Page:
What's more, you need to create a visual map of how the wedding and reception will unfold, that way you can determine what gear you need, where you and your assistants will be positioned, and how you will move from one position to the next without being in the way or obstructing the view of guests.
How many cameras do you need?
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When you're just taking still photos of a wedding, you need at least two cameras per shooter.
But if you and your team are also responsible for video, a third body per shooter is highly recommended.
By having a primary camera and lens for still photos and a separate camera and lens for video, you minimize the need to swap lenses and have more time to shoot.
With a third camera and lens waiting in the wings, you also minimize an interruption in your work should something go awry with your primary gear.
It goes without saying that you can't photograph and video a wedding on your own, so you'll need a second shooter with at least three camera/lens combinations as well. A third shooter might not be a bad idea either!
Don't Forget B-Roll
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B-roll is simply extra footage you take over the course of the day that helps "fill in the gaps" in the final video, but don't think that it's not crucially important to the quality of the final video.
B-roll helps you weave everything together into a video that looks and feels complete. In other words, it helps you tell the story of the day.
Examples of B-roll might be "behind-the-scenes" sequences of the engaged couple getting ready the morning of the wedding. It might also include sequences showing the reaction of the couple's parents as their kids officially tie the knot. You might even include candid shots to give the final video more warmth and genuineness.
B-roll is also great for transitioning from one shot to the next or covering up a gap in time in a primary sequence.
If you have voiceovers in the final video, B-roll is a great addition because it allows the audience to hear the narrator without feeling like they're missing out on the primary action.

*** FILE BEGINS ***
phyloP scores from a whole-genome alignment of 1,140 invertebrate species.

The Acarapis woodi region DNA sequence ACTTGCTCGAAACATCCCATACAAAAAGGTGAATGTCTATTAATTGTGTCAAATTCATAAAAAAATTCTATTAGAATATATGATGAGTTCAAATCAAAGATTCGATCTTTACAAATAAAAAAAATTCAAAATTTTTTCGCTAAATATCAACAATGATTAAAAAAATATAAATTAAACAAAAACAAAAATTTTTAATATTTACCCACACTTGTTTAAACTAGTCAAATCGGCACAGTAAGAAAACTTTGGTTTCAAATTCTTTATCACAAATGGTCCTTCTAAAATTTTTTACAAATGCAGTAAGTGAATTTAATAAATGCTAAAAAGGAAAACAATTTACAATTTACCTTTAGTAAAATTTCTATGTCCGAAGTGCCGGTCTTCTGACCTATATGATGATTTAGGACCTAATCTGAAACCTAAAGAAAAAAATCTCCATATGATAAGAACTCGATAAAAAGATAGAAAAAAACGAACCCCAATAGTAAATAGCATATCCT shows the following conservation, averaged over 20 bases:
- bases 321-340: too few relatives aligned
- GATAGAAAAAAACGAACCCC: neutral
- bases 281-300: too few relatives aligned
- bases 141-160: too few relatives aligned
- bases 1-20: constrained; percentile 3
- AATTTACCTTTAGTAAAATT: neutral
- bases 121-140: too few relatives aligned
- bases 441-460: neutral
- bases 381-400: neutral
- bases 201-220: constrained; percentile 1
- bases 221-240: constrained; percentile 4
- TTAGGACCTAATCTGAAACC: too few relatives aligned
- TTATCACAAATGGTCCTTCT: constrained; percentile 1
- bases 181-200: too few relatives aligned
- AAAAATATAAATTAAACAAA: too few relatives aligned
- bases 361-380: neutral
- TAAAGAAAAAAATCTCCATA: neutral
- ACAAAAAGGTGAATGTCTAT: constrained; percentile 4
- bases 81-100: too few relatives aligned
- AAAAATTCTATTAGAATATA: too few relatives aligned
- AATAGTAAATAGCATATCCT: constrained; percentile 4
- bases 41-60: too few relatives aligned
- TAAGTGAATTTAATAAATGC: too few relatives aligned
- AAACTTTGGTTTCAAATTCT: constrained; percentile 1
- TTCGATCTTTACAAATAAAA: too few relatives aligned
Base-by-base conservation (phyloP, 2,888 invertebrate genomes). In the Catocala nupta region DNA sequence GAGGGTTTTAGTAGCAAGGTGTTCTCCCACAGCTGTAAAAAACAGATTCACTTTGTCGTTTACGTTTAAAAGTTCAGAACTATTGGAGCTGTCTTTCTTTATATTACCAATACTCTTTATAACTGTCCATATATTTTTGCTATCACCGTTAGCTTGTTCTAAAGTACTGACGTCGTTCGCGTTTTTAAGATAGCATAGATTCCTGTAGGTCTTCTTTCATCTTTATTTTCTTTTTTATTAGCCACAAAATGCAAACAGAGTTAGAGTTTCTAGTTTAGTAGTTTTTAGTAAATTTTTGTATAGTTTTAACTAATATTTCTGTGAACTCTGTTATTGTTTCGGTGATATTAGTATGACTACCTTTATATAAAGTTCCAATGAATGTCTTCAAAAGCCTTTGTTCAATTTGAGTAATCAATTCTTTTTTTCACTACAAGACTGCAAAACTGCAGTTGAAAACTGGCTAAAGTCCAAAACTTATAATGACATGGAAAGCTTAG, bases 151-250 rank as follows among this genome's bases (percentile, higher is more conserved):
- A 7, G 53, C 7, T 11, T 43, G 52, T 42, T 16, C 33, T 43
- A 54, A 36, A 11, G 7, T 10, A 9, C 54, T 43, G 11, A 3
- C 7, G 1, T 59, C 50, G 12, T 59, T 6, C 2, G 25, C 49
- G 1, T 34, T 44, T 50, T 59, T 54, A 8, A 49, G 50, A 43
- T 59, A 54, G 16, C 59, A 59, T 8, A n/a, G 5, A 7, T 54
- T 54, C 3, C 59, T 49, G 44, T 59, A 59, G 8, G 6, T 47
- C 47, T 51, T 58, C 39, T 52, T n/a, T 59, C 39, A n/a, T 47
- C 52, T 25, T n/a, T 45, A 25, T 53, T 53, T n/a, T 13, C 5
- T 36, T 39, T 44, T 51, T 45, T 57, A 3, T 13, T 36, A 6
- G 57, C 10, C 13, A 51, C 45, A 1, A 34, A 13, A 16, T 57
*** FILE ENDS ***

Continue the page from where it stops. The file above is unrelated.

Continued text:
Make Creating the Final Video as Easy as Possible
After all the work you do to plan and prepare, execute your shot list, and get all the primary footage and B-roll you need, the last thing you want to do is have to spend hours and hours putting all that together.
These days when time is money, you're best served by using tools that allow you to speed up the process without sacrificing quality.
In my opinion, the best tool to help you do that is Kizoa.
Kizoa is the perfect blend of features, ease of use, and price.
Not only does Kizoa give you the power to add special effects, beautiful transitions, and texts to your videos, but it also has an easy-to-use interface.
That means that you have a ton of features at your fingertips for making special videos, but you don't feel like you need an advanced degree to learn how to use it.
In fact, whether you're using Kizoa's web-based platform on your computer or their free iOS app on your smartphone, you'll find that you can find your way around quite easily and produce top-notch videos in no time. See what I mean in the video above!
Perhaps best of all, Kizoa is budget-friendly.
My membership set me back just $30 - and that was a one-time fee! I have access to Kizoa for life without any of those recurring monthly or yearly charges that Adobe and other companies make you pay.
When you have to pay for high-end cameras, top-notch lenses, tripods, and other gear, it's nice to be able to save money on your editing tools without sacrificing quality.
If you're ready to start offering videography as part of your client services, Kizoa is a great tool to help you!